Anti-Black racism in policing: Notisha Massaquoi talks to Metro Morning about the impact of Tyre Nichols’ murderCategories: Alumni + Friends, Faculty, Notisha Massaquoi
As so many morn the loss of Tyre Nichols, who died January 10 after a brutal beating by Memphis police officers, some are asking whether the graphic video evidence of the attack needed to be televised.
CBC Metro Morning host Ismaila Alfa spoke to Assistant Professor and FIFSW alumna Notisha Massaquoi — founder of U of T’s Black Health Equity Lab — about the impact that broadcasting the video to the general public has on Black communities.
“As a community, we are repeatedly being traumatized by these images,” Massaquoi said. “Black people are the only race, the only group of people where a full murder of one of our community members is televised from beginning to last breath. I find it extremely problematic. It’s very traumatic. I don’t think it’s the mode we should use to publicize the need for police reform.”
Massaquoi pointed out that violent incidents with police isn’t just something that happens in the United States — it is also a reality in Canada. She cited studies that have found that Black people are 20 times more likely to be fatally shot by a Toronto police officer. They also more likely to experience police pointing a firearm at them when they are unarmed and other uses of force. [Read the “Use of force by the Toronto Police Service” final report, published in 2020 by U of T’s Scot Wortley, Ayobami Laniyonu, and Erick Laming.]
Massaquoi is an Assistant Professor in the Department of Health and Society at the University of Toronto’s Scarborough Campus and holds a graduate cross-appointment at FIFSW. This semester, she is teaching the course Special Studies 3: Anti-Black Racism and Transformative Action in Social Work Practice at FIFSW.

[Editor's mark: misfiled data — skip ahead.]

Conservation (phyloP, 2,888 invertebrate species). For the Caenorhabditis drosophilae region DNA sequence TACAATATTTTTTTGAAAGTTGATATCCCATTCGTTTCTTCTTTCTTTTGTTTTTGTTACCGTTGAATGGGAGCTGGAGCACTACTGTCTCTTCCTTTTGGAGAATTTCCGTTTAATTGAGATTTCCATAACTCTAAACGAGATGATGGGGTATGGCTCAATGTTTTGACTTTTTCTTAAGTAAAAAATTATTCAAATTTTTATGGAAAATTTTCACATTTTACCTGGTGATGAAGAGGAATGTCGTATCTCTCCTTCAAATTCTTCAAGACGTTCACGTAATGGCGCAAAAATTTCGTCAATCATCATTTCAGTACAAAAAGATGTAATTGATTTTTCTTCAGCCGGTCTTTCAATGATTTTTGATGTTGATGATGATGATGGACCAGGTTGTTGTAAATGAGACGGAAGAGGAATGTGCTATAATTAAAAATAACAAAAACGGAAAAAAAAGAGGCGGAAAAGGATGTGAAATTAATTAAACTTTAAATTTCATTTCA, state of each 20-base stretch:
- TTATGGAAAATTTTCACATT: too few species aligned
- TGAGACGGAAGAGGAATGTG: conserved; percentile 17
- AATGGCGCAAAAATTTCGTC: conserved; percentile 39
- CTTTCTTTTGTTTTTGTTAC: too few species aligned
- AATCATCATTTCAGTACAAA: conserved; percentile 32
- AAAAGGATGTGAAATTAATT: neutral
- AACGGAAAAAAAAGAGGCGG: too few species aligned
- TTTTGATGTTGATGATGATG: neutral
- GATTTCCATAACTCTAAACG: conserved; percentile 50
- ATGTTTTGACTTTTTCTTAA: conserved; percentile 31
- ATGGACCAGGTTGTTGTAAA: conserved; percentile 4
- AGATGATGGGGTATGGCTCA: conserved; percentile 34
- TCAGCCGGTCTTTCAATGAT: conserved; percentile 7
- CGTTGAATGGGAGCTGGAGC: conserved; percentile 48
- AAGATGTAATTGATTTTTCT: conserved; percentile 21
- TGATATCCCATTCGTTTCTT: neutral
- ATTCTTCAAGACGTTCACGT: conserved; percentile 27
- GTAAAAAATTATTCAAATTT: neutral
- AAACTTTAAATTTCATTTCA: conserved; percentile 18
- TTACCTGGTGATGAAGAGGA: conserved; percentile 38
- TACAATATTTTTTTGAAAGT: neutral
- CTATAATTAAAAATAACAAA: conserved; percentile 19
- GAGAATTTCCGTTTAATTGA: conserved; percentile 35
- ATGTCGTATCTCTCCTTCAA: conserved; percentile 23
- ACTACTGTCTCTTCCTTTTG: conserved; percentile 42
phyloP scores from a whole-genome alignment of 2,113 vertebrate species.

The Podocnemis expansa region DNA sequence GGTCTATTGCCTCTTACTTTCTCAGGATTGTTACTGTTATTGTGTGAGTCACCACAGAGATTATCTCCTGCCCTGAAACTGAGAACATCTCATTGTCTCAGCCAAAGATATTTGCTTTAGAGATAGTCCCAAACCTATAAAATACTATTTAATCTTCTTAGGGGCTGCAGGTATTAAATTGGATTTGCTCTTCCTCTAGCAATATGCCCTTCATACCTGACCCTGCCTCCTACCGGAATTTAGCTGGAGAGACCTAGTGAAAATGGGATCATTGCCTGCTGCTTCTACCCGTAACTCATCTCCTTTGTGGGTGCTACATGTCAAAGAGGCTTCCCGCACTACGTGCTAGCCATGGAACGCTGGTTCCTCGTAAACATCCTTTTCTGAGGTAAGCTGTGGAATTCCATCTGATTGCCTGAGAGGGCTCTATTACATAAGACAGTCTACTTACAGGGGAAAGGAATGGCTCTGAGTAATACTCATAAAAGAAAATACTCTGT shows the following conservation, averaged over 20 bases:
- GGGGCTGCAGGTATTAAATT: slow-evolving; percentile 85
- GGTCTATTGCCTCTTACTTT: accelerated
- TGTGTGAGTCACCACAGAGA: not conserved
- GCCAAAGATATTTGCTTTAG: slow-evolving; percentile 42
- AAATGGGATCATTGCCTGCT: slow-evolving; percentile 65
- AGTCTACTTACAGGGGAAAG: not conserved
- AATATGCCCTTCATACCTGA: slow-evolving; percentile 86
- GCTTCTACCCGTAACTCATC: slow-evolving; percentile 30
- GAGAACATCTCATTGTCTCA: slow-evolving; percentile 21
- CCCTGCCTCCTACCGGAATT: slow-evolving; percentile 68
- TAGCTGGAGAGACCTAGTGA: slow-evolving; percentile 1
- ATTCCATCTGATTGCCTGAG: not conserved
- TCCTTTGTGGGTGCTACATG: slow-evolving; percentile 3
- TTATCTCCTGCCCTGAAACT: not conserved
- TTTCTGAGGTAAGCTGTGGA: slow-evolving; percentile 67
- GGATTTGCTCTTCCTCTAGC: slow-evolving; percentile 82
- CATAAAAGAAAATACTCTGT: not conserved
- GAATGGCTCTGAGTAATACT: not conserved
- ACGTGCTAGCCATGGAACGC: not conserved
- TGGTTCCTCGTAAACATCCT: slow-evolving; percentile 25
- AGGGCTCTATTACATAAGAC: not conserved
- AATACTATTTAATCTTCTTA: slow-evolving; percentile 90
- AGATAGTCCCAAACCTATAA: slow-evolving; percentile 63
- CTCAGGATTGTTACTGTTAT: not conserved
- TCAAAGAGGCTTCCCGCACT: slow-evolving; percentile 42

“When you are teaching courses on anti-Black racism as I do, this is part of your curriculum,” she told Alfa. “You understand that in the year you are teaching, you will have the murder of a Black community member”
Massaquoi is a Faculty Affiliate with the Centre of Research and Innovation for Black Surviros of Homicide Victims, also known as The CRIB. Founded and led by Associate Professor Tanya Sharpe, The CRIB is a multidisciplinary social work research centre focused on using community engaged methods and principles to advance research, policy, and practice for Black survivors of homicide victims. Last year it released a report that illustrates the disproportionate prevalence of homicides in predominately Black neighbourhoods in Toronto and the need to increase the availability of culturally responsive trauma-informed care.
“It is vital that we consider the systemic way that anti-Black racism permeates the very fabric of our society, infecting a plethora of systems and services that survivors of homicide victims engage with on a daily basis as well as the ones they need and interact with as a result of experiencing the murder of a loved one,” said Sharpe when the report was released.
- Black Health Equity Lab launches at U of T Scarborough to address health disparities in Black communities
- Invisible Wounds: Stories of Survivorship foregrounds the experiences of those who have lost loved ones to homicide violence in Toronto
- Action needed following Toronto police report on race-based use of force says Tanya Sharpe
- Research centre addresses the ‘far-reaching ripple effect’ of homicide violence on Black communities